According to several publications, consumers complain about credit reporting more than anything else. And the biggest complaint has been around information inaccuracies, such as personal information belonging to somebody else or an identity theft. Consequently, it comes as no surprise that there is an increased focus and scrutiny on credit reporting from regulators.
According to the latest reports, the most common mistakes found on credit reports include, but are not limited to:
- Incorrect address
- Incorrect name
- Wrong middle initial or name
- Incorrect spelling of name
- Incorrect phone number
- Closed accounts reported as opened
Outcomes from Credit Report Inaccuracies
Credit reporting plays a critical role in informing key life decisions of consumers, such as employment, insurance, housing, making even simple inaccuracies can be detrimental. But if accuracy, fairness, and privacy of information in the files of consumer reporting agencies are so important, why are there so many errors?
A common response may be that, with information coming from so many sources, errors are inevitable. The reality is, however, incorrect data in a consumer’s credit file will make the person look “risky” and can result in less favorable credit terms – or even denying credit. Imagine interviewing for that perfect job, where the employer requires a credit screening, or finding the right apartment, only to be passed-over due to an error in your credit report.
Additionally, there is a significant cost for non-compliance.
According to the Consumer Financial Protection Bureau (CFPB) report for 2021 (the most current), there were $13.5 billion ordered as a result of enforcement actions in compensation, principal reductions, canceled debts, and other consumer reliefs – and $1.8 billion in penalties.
States also have authority to pursue violations of federal consumer protection laws. Congress has enhanced states’ enforcement abilities to enforce the Consumer Financial Protection Act’s consumer protection provisions. Some of the states’ actions are brought in coordination with the CFPB. Furthermore, CFPB enforcement actions do not halt state actions.
With large-scale enforcement of consumer protection federal laws, banks and credit unions that report consumer data need to be up-to-date with laws and regulations. The lack thereof can result in hefty monetary fines.
Reporting Cadence for Banks and Credit Unions
Banks and credit unions are not obligated to report consumer credit information; but, in general, major banks report consumer information to all three credit bureaus, while credit unions report information to one or two credit bureaus. Every effort should be made by banks and credit unions to ensure the information provided is correct, timely, and following applicable laws and regulations.
Banks and credit unions typically report to the credit bureaus once a month – or at least every 45 days. Some lenders may update information more frequently.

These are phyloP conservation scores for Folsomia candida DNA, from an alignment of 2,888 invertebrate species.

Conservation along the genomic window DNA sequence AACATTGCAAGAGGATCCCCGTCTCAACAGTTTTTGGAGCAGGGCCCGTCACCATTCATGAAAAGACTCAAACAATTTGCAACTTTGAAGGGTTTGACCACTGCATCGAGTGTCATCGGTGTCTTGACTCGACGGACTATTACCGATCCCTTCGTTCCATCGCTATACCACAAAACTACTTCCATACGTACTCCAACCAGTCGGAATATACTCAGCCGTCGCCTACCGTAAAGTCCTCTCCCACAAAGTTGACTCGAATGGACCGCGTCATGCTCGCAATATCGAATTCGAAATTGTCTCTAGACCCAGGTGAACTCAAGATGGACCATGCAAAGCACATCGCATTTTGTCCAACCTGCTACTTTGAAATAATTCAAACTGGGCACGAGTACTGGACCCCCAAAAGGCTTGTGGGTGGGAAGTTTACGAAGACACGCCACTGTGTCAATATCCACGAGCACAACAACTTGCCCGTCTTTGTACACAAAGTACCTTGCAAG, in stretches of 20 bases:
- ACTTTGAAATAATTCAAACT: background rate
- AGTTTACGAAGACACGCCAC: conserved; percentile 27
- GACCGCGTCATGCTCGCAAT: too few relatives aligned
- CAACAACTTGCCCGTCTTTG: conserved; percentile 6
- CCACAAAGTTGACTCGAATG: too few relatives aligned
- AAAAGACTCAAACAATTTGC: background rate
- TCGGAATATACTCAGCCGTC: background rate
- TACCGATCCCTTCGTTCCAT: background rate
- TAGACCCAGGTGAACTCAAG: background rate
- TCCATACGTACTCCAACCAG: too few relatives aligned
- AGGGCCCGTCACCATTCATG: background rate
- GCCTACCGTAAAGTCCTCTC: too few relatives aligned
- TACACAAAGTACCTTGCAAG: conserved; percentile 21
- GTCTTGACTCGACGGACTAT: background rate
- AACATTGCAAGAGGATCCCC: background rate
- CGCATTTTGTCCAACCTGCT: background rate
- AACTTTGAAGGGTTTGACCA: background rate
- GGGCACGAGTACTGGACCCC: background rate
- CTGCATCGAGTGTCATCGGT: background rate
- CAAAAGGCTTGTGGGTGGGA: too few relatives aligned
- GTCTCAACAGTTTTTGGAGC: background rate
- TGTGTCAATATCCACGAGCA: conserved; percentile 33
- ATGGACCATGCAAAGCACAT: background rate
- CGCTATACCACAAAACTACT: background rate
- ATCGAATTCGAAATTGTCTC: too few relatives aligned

The actual day to report credit information is at the discretion of each credit lender. Typically, it takes place at the end of the month.
For credit cards, it is usually the day they issue charges for the most recent billing cycle (e.g. statement date). Some credit cards report consumer information in the middle of the month, while others at the end of the month.
Credit Reporting Regulations to Follow
The major federal laws that regulate consumer credit are:
- Fair Credit Reporting Act (15 U.S.C. § 1681 et seq.) – Primarily guides how third-party collection agencies contact consumers, but also prevents collectors from reporting unverified debts.
- Fair Debt Collection Practices Act (15 U.S.C. § 1692d) – Establishes legal protection from abusive (i.e. harass, oppress, threat, obscene or profane language) debt collecting practices.
- Truth in Lending Act (15 U.S.C. § 1601 et seq.) – Establishes legal protection and ensures consumers are treated fairly and are informed about the cost of financial products.
- Equal Credit Opportunity Act (15 U.S.C. § 1691 et seq.) – Ensures consumers have equal access to credit and restricts lenders and credit cards issuers from using certain information to qualify (i.e. loans) a consumer, which includes race, color, religion, marital status, age, and whether you receive public assistance.
The Bottom Line
Although there is no obligation for banks and credit unions to report consumer credit information, most do and, as such, there is a big spillover effect. Since credit information is part of consumer livelihood when it comes to procuring loans, housing, employment or insurance, it means that financial institutions, alongside credit report providers, are responsible for ensuring the personal information is not only correct but up-to-date.
Failing to comply with the latest consumer protection laws and regulations can result in enforcement actions and hefty penalties reaching billions of dollars.
If your financial institution would like to have an automated way to track and update regulatory requirements across all topics, including consumer protection laws, make sure to take a look at Regology’s regulatory change management solution page or download our free brochure.